On August 20, 2019, Jeevika, an organisation working to end bonded labour in Karnataka submitted a petition to the Karnataka State Human Rights Commission (KSHRC) seeking to treat the regressive practice of ‘Bitti Chakri’. They also sought to provide relief to those engaged in such labour through the petition.
Bitti chakri or unpaid labour is a form of customary bonded labour performed exclusively by the dalit communities in several districts of North Karnataka. Dr. Kiran Kamal Prasad, who heads Jeevika, has been involved with the cause of eradication of bonded labour since the 1980s. He established Jeevika in 1993. In 2012, the practice of bitti chakri was brought to Jeevika’s notice by a Belagavi-based activist of the organisation. While most bonded labourers are dalits (85-90%), persons performing bitti chakri (which literally means free labour) are 100% dalits. The organisation commissioned a study to understand the nature and extent of this practice. They conducted a census type survey in districts of North Karnataka and an in-depth study in three villages of Belagavi district.
Nature of Bitti Chakri
The study revealed that it is practiced in 15 districts of North Karnataka. It is performed mainly by the Madiga sub-community of the dalits in all districts, except in Bidar district where it is performed by the Holeyas. The labourers have customary obligation with their landlords to perform certain duties for little or no pay or pay in kind or left over food. This obligation is passed on to the labourers’ children. Hence, Dr. Prasad says that though the labour is performed by an individual, the entire family is affected as the customary obligation is handed down from one generation to the next. Besides, if the person rendering the service is unable to perform the daily chore for some reason, he/she is obliged to send someone from the family to perform the chore.
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Such persons perform various tasks such as cleaning and washing the cattle sheds, carrying cow dung. “They have to carry the baskets of cow dung over their head. Liquid cow dung mixed with cow urine runs off their faces and shoulders. This makes them stink. Quite often, ‘bitti chaakri’ persons have complained of losing their sight because of carrying the cow dung over their heads for many years. They must clean cereals, lentils and vegetables, break firewood, bring provisions from shops and so on,” says Dr. Prasad. These are daily chores which may take anywhere between one to three hours. The rest of the day they are engaged in regular wage labour. Apart from these duties, during special days such as marriages, death ceremonies and festivals in the homes of their landlords, they have to perform special duties such as cleaning the house, washing the cattle, clearing up after meals and other such menial tasks. During such times, they work throughout the day for days together (usually 8-10 days) and cannot go for regular wage labour.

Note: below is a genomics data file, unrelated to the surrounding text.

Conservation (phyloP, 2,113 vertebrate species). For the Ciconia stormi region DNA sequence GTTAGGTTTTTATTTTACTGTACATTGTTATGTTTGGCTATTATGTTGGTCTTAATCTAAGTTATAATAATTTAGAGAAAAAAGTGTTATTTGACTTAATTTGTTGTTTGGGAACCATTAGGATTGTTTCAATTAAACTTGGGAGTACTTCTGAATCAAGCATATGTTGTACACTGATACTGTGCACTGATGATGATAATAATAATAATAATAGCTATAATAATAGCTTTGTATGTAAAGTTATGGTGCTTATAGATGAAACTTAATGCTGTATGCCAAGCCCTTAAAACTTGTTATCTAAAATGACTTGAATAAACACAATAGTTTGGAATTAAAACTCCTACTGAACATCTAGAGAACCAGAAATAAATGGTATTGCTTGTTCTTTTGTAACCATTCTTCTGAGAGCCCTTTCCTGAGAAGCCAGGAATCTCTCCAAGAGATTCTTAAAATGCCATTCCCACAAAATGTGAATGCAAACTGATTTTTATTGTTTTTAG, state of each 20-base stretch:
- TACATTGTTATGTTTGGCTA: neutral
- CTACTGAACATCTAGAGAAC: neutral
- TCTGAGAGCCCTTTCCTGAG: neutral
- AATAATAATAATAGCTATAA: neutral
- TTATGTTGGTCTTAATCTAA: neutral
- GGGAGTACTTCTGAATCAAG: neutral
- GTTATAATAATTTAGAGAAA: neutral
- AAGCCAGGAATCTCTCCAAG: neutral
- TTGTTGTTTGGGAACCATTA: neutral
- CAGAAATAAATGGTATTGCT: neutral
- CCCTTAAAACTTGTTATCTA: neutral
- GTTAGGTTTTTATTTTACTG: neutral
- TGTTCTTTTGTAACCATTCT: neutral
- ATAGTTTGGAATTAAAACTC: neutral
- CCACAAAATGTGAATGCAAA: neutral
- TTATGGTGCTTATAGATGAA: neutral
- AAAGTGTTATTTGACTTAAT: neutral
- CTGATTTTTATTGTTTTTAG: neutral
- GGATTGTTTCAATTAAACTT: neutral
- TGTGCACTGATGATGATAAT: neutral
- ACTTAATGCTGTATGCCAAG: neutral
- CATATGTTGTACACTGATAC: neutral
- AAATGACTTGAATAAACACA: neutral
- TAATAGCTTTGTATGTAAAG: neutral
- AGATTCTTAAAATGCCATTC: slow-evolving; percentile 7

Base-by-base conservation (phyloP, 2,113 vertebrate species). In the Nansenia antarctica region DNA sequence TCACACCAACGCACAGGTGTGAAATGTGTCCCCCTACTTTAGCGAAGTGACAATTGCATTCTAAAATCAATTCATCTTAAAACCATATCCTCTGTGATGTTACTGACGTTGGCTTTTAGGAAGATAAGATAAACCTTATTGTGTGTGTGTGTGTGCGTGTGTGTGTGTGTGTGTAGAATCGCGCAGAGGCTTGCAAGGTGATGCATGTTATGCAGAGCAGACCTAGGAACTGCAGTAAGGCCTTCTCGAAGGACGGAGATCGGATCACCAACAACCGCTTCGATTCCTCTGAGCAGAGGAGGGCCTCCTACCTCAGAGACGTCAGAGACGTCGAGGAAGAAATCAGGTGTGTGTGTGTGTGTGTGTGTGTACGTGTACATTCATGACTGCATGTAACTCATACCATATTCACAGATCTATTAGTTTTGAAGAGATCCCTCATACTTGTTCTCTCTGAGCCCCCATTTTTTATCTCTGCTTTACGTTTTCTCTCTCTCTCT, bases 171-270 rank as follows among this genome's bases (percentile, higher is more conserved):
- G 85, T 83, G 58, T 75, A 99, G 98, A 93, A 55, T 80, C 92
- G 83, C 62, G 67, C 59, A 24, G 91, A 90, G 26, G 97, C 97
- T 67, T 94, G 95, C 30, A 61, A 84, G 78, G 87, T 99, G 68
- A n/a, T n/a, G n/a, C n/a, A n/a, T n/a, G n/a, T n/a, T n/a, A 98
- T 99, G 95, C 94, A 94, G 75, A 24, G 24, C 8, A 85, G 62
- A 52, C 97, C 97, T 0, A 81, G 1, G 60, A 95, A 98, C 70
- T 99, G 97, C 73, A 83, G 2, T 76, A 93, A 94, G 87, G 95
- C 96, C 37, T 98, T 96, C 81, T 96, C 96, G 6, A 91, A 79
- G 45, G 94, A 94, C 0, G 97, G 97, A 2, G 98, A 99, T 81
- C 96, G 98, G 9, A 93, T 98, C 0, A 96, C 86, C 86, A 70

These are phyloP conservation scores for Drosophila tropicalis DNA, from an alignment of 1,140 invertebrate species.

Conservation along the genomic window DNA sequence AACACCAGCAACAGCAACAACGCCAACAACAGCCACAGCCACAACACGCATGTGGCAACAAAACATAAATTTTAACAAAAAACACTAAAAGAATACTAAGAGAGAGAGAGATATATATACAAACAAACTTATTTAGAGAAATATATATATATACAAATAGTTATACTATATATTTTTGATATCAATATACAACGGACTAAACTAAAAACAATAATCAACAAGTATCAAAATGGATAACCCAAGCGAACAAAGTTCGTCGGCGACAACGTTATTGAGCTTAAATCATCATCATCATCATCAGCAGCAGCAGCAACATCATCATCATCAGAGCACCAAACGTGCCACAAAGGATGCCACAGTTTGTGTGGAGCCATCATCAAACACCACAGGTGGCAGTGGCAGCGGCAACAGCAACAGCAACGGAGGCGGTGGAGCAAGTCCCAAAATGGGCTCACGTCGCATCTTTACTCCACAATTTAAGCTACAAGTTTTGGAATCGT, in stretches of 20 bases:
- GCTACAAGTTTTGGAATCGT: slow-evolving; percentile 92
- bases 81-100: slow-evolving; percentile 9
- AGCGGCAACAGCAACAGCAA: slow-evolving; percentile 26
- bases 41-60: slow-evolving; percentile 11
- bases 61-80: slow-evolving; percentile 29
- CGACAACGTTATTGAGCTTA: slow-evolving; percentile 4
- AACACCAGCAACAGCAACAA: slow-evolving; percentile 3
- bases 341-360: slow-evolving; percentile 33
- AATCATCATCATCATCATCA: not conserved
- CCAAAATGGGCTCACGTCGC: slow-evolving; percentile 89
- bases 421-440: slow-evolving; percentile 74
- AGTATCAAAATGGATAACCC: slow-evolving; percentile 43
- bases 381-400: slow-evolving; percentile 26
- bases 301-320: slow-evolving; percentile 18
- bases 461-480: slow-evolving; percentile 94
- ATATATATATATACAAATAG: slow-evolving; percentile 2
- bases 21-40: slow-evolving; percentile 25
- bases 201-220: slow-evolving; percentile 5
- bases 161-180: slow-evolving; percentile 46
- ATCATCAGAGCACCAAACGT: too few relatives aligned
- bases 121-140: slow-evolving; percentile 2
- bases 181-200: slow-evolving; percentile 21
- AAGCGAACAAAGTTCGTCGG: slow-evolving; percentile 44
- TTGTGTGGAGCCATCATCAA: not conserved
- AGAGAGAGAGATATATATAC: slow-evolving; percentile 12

The remuneration received for such labour is nil or negligible. For the daily labour, workers are given left over food. They are also given an annual payment of grains and occasionally some pulses and jaggery. This is far below the minimum wage or prevalent wage. According to the notification of the Karnataka government, for the period 1-4-2019 to 31-3-2010, the minimum wage for different types of agricultural labour is Rs. 337.72 per person per day. In the three villages where the study was conducted, the prevalent wage was Rs. 100-150 for women and Rs. 200 for men. In these villages, the annual grain payment for bitti chakri workers is a bag of 100 kilos of jowar (sorghum) for every cow/buffalo in their care. Even at prevalent wage rates, a woman wage labourer can buy a bag of good quality jowar if she works for 15-20 days. Besides on special occasions, she has to work without any wage. For services rendered on special occasions they and their families get food. They may also get a few vessels and old clothes and occasionally some small sums of money.
Extent of Bitti Chakri
The survey identified that 3,387 persons are engaged in bitti chakri in 964 villages of the 15 districts. Jeevika prefers to report these as 3,387 families rather than persons as the nature of this labour is such that it affects the entire family. Of these 1,963 (52%) are men and 1,424 (42%) are women.